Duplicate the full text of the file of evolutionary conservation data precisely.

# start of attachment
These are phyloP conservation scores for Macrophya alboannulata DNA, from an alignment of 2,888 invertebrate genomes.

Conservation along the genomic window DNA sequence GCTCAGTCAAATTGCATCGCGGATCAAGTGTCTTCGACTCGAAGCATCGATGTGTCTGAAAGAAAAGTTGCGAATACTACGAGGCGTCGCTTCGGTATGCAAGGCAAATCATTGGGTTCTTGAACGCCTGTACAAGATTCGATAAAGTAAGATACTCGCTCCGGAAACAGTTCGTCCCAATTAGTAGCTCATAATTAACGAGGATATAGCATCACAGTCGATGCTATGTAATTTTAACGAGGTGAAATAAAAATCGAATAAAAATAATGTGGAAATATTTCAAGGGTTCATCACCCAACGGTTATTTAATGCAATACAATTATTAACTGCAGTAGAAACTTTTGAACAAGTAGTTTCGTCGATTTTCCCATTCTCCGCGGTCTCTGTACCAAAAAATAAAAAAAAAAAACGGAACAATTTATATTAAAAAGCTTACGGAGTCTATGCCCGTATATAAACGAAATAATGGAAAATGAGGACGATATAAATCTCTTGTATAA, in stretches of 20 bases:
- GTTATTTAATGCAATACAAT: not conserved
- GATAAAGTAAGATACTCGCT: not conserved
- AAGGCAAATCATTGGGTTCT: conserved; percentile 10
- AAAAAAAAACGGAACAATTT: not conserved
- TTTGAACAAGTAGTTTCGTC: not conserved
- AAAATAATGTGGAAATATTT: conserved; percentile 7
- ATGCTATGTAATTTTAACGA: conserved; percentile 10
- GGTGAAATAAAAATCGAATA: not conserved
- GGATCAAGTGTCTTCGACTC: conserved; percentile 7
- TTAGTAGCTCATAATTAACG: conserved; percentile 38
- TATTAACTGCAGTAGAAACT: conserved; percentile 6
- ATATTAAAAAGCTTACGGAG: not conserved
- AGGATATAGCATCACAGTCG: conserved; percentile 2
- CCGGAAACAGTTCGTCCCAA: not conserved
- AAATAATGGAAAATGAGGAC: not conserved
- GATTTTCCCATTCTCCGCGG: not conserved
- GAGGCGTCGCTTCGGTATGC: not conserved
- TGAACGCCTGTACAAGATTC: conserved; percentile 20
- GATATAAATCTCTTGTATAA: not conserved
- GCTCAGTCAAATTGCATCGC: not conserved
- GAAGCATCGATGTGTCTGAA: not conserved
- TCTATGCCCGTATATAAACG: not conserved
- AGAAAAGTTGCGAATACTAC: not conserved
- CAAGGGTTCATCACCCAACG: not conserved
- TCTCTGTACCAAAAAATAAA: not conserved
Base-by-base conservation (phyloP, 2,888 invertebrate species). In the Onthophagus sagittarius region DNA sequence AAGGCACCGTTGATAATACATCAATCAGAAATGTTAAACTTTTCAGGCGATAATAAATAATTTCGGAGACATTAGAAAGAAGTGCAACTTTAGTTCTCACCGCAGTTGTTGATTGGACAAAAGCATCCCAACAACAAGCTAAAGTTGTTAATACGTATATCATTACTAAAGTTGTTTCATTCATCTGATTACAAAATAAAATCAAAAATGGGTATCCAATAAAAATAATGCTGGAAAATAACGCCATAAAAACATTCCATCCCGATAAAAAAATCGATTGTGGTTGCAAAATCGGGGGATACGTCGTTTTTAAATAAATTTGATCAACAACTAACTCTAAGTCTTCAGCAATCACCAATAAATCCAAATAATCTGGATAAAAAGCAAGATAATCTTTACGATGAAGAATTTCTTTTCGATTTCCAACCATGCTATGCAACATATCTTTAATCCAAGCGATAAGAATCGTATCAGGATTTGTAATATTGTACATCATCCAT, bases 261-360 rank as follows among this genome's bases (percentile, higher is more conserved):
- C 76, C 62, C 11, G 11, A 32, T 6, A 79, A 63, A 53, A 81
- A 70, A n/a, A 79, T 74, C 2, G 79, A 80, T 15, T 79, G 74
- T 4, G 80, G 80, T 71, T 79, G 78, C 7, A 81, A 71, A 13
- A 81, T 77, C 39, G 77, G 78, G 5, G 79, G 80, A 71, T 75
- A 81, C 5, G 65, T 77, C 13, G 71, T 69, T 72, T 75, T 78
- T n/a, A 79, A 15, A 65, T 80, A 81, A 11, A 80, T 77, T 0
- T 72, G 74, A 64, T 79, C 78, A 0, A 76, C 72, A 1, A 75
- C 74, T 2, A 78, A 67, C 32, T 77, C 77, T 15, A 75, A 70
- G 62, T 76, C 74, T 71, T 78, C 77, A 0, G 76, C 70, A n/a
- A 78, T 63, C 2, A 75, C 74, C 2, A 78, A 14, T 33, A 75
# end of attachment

These are phyloP conservation scores for Macrophya alboannulata DNA, from an alignment of 2,888 invertebrate genomes.

Conservation along the genomic window DNA sequence GCTCAGTCAAATTGCATCGCGGATCAAGTGTCTTCGACTCGAAGCATCGATGTGTCTGAAAGAAAAGTTGCGAATACTACGAGGCGTCGCTTCGGTATGCAAGGCAAATCATTGGGTTCTTGAACGCCTGTACAAGATTCGATAAAGTAAGATACTCGCTCCGGAAACAGTTCGTCCCAATTAGTAGCTCATAATTAACGAGGATATAGCATCACAGTCGATGCTATGTAATTTTAACGAGGTGAAATAAAAATCGAATAAAAATAATGTGGAAATATTTCAAGGGTTCATCACCCAACGGTTATTTAATGCAATACAATTATTAACTGCAGTAGAAACTTTTGAACAAGTAGTTTCGTCGATTTTCCCATTCTCCGCGGTCTCTGTACCAAAAAATAAAAAAAAAAAACGGAACAATTTATATTAAAAAGCTTACGGAGTCTATGCCCGTATATAAACGAAATAATGGAAAATGAGGACGATATAAATCTCTTGTATAA, in stretches of 20 bases:
- GTTATTTAATGCAATACAAT: not conserved
- GATAAAGTAAGATACTCGCT: not conserved
- AAGGCAAATCATTGGGTTCT: conserved; percentile 10
- AAAAAAAAACGGAACAATTT: not conserved
- TTTGAACAAGTAGTTTCGTC: not conserved
- AAAATAATGTGGAAATATTT: conserved; percentile 7
- ATGCTATGTAATTTTAACGA: conserved; percentile 10
- GGTGAAATAAAAATCGAATA: not conserved
- GGATCAAGTGTCTTCGACTC: conserved; percentile 7
- TTAGTAGCTCATAATTAACG: conserved; percentile 38
- TATTAACTGCAGTAGAAACT: conserved; percentile 6
- ATATTAAAAAGCTTACGGAG: not conserved
- AGGATATAGCATCACAGTCG: conserved; percentile 2
- CCGGAAACAGTTCGTCCCAA: not conserved
- AAATAATGGAAAATGAGGAC: not conserved
- GATTTTCCCATTCTCCGCGG: not conserved
- GAGGCGTCGCTTCGGTATGC: not conserved
- TGAACGCCTGTACAAGATTC: conserved; percentile 20
- GATATAAATCTCTTGTATAA: not conserved
- GCTCAGTCAAATTGCATCGC: not conserved
- GAAGCATCGATGTGTCTGAA: not conserved
- TCTATGCCCGTATATAAACG: not conserved
- AGAAAAGTTGCGAATACTAC: not conserved
- CAAGGGTTCATCACCCAACG: not conserved
- TCTCTGTACCAAAAAATAAA: not conserved
Base-by-base conservation (phyloP, 2,888 invertebrate species). In the Onthophagus sagittarius region DNA sequence AAGGCACCGTTGATAATACATCAATCAGAAATGTTAAACTTTTCAGGCGATAATAAATAATTTCGGAGACATTAGAAAGAAGTGCAACTTTAGTTCTCACCGCAGTTGTTGATTGGACAAAAGCATCCCAACAACAAGCTAAAGTTGTTAATACGTATATCATTACTAAAGTTGTTTCATTCATCTGATTACAAAATAAAATCAAAAATGGGTATCCAATAAAAATAATGCTGGAAAATAACGCCATAAAAACATTCCATCCCGATAAAAAAATCGATTGTGGTTGCAAAATCGGGGGATACGTCGTTTTTAAATAAATTTGATCAACAACTAACTCTAAGTCTTCAGCAATCACCAATAAATCCAAATAATCTGGATAAAAAGCAAGATAATCTTTACGATGAAGAATTTCTTTTCGATTTCCAACCATGCTATGCAACATATCTTTAATCCAAGCGATAAGAATCGTATCAGGATTTGTAATATTGTACATCATCCAT, bases 261-360 rank as follows among this genome's bases (percentile, higher is more conserved):
- C 76, C 62, C 11, G 11, A 32, T 6, A 79, A 63, A 53, A 81
- A 70, A n/a, A 79, T 74, C 2, G 79, A 80, T 15, T 79, G 74
- T 4, G 80, G 80, T 71, T 79, G 78, C 7, A 81, A 71, A 13
- A 81, T 77, C 39, G 77, G 78, G 5, G 79, G 80, A 71, T 75
- A 81, C 5, G 65, T 77, C 13, G 71, T 69, T 72, T 75, T 78
- T n/a, A 79, A 15, A 65, T 80, A 81, A 11, A 80, T 77, T 0
- T 72, G 74, A 64, T 79, C 78, A 0, A 76, C 72, A 1, A 75
- C 74, T 2, A 78, A 67, C 32, T 77, C 77, T 15, A 75, A 70
- G 62, T 76, C 74, T 71, T 78, C 77, A 0, G 76, C 70, A n/a
- A 78, T 63, C 2, A 75, C 74, C 2, A 78, A 14, T 33, A 75